It’s not illegal to board a boat. It’s also not illegal in international law for an asylum seeker to enter the uk. It’s illegal to smuggle people.

. . but are any smugglers getting nicked and what becomes of them if they are? They must be there or thereabouts when a boat is launched?

Wolfnipplechips 25-11-2021 11:52 AM

Quote:

Originally Posted by Herr Colonpharter (Post 16119106)
. . but are any smugglers getting nicked and what becomes of them if they are? They must be there or thereabouts when a boat is launched?

Why do people obsess about the smugglers?

They are only there because governments have utterly failed in their responsibility to humanity.

They are a complete side issue. If one smuggler gets nicked another will pop up.

It’s a systemic issue that can only be solved by government.

GreatGonzo 25-11-2021 11:57 AM

Quote:

Originally Posted by Wolfnipplechips (Post 16119113)
Why do people obsess about the smugglers?

They are only there because governments have utterly failed in their responsibility to humanity.

They are a complete side issue. If one smuggler gets nicked another will pop up.

It’s a systemic issue that can only be solved by government.

I did like the suggestion of sticking a UK immigration centre in Calais and then those who want to identify themselves to UK authorities can do so and their case be reviewed.

Wolfnipplechips 25-11-2021 12:02 PM

Quote:

Originally Posted by GreatGonzo (Post 16119119)
I did like the suggestion of sticking a UK immigration centre in Calais and then those who want to identify themselves to UK authorities can do so and their case be reviewed.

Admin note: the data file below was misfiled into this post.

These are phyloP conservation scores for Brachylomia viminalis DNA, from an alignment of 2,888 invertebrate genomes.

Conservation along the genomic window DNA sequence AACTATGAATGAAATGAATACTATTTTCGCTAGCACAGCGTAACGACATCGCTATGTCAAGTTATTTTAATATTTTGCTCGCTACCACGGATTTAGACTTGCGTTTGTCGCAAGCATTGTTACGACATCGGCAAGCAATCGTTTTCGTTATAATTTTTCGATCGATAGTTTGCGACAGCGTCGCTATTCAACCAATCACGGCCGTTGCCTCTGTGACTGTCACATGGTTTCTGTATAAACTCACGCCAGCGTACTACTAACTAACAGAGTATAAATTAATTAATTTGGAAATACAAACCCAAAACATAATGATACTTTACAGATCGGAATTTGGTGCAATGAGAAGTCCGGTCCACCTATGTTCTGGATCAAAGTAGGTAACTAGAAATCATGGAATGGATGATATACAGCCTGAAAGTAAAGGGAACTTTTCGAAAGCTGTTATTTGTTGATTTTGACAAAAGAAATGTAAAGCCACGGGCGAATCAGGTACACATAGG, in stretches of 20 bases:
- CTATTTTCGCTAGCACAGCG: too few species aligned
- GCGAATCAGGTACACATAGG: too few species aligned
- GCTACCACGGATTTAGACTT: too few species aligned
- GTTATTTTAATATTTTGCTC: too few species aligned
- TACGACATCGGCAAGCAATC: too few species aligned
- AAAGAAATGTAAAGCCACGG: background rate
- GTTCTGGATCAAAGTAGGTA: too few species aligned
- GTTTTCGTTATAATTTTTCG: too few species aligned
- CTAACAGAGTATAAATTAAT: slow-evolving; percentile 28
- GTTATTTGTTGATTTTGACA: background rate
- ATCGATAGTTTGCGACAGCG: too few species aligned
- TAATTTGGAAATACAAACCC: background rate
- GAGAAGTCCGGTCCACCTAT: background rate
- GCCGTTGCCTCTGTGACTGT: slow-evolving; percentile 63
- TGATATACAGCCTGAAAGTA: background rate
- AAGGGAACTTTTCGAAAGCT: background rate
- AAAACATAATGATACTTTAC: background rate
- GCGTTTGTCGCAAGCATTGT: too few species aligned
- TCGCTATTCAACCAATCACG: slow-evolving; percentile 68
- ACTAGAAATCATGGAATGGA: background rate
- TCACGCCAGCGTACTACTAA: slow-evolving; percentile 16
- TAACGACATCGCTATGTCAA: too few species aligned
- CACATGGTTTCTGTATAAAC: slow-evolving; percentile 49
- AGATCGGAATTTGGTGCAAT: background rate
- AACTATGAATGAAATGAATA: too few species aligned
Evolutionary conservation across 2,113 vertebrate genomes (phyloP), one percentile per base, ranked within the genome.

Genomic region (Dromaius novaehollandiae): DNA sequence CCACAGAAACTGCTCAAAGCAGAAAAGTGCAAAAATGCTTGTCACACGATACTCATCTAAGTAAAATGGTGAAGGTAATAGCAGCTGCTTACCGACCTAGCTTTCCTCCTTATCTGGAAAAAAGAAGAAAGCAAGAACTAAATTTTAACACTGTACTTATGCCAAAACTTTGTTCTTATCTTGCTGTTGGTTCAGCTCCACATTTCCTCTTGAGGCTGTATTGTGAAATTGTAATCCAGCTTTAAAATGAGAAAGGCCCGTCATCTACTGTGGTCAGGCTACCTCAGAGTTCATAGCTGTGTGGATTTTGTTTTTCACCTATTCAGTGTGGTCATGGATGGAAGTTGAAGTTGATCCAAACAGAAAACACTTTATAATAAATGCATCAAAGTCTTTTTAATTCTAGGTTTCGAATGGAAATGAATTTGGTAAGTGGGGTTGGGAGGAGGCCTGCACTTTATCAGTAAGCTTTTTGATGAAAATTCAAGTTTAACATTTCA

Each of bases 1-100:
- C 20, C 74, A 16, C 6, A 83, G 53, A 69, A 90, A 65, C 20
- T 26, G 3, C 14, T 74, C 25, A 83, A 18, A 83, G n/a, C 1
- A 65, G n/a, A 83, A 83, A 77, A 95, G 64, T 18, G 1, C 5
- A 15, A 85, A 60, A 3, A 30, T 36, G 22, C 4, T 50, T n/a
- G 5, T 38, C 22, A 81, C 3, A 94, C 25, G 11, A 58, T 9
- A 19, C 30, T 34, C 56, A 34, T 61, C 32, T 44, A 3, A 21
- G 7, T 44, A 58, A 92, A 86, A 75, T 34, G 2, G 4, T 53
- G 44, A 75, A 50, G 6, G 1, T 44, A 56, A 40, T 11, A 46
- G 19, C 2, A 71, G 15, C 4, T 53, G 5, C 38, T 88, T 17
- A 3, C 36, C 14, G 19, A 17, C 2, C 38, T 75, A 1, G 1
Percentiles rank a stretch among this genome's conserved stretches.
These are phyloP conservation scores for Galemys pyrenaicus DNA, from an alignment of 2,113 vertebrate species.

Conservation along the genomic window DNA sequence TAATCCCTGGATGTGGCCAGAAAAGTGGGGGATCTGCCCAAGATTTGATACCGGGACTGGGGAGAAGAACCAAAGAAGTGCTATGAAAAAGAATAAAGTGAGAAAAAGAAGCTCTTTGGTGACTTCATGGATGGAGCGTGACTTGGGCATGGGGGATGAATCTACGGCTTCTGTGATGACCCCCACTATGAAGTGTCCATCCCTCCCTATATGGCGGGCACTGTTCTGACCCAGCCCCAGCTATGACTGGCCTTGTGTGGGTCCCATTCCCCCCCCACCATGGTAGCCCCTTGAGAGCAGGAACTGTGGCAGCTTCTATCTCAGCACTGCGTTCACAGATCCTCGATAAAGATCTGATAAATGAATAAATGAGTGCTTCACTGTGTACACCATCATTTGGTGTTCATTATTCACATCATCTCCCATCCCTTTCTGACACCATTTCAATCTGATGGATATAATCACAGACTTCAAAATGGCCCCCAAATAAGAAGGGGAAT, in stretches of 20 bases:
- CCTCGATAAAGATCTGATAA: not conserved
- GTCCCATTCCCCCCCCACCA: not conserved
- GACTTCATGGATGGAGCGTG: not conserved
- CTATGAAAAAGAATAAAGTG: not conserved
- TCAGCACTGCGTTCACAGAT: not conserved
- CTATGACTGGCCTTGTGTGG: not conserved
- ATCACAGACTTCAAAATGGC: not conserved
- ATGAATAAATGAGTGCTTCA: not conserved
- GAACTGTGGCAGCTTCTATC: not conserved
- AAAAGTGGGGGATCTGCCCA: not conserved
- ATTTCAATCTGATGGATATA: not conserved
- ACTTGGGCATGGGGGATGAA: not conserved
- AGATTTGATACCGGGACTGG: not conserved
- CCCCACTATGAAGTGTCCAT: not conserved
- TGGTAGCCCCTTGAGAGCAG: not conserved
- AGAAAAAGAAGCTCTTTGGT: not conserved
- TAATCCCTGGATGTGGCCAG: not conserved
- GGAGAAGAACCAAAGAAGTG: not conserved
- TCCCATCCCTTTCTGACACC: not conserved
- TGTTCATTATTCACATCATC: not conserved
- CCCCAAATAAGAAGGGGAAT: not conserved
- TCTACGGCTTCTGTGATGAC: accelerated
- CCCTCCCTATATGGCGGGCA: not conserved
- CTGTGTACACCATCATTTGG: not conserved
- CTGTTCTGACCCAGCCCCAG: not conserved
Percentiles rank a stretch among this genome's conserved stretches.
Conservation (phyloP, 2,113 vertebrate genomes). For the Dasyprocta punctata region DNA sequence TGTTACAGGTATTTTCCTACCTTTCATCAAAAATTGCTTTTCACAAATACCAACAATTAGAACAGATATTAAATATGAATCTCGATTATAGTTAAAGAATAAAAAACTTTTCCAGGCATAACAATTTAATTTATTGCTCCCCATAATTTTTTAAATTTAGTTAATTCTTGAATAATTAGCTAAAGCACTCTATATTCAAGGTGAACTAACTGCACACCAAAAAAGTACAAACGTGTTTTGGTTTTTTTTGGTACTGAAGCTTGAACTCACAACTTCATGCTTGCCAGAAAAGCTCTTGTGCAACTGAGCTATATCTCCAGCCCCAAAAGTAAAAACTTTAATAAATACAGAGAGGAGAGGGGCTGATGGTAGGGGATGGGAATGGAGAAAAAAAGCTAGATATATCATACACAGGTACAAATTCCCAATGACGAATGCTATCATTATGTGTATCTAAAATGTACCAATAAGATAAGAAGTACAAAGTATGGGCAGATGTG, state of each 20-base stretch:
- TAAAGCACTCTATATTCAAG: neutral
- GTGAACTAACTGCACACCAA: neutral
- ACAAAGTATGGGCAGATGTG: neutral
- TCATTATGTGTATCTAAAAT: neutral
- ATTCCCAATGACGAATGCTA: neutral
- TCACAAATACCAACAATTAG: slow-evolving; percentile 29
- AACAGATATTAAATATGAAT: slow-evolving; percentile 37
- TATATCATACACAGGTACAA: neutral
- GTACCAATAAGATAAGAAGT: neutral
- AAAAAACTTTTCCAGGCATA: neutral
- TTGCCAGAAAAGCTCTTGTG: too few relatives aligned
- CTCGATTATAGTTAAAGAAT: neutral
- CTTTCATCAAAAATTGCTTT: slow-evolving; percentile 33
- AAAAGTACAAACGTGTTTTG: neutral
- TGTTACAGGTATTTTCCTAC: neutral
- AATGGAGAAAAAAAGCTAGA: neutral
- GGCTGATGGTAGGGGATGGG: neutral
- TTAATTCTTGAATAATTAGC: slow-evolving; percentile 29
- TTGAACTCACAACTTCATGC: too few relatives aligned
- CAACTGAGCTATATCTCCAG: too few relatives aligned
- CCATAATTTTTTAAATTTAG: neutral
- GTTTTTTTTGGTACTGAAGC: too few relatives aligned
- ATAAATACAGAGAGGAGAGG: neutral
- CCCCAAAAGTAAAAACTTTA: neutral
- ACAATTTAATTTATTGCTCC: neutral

Or we could be really grown up and welcoming and have one in …. The U.K.

I think I’m correct in saying that France already accepts more than four times as many asylum seekers as we do.

How is that fair? Is this your post Brexit vision for global Britain? Are we pulling our weight? I’m not surprised the French think we’re taking the piss.

How is it their responsibility to police every km of their vast coastline to ensure that nobody gets in a boat over to the U.K. who have explicitly told the rest of Europe that we want to be responsible for our own borders?

Golf Boy 25-11-2021 12:12 PM

Quote:

Originally Posted by GreatGonzo (Post 16119119)
I did like the suggestion of sticking a UK immigration centre in Calais and then those who want to identify themselves to UK authorities can do so and their case be reviewed.

Why would France, or the EU want that?

Adlerhorst 25-11-2021 12:15 PM

Quote:

Originally Posted by Golf Boy (Post 16119127)
Why would France, or the EU want that?

So fewer people drown? This is already done on other EU borders (to stop people drowning) so it’s entirely reasonable that they would accept it here.

There is a need for people to get away from crap where they live. They don’t give a crap about where the policitical borders are. Western Europe is Western Europe and that’s where people are coming to. It seems entirely logical that Western European countries work together to have a common asylum position and an agreement on how people who meet those criteria are allocated between Western European countries. That’s going to mean common areas in Western Europe where applications are processed before you get to having to cross major shipping channels. But it does mean people need to stop worrying about U.K. and EU and individual member states within the EU.

spiny norman 25-11-2021 12:16 PM

Fair assessment Mushroom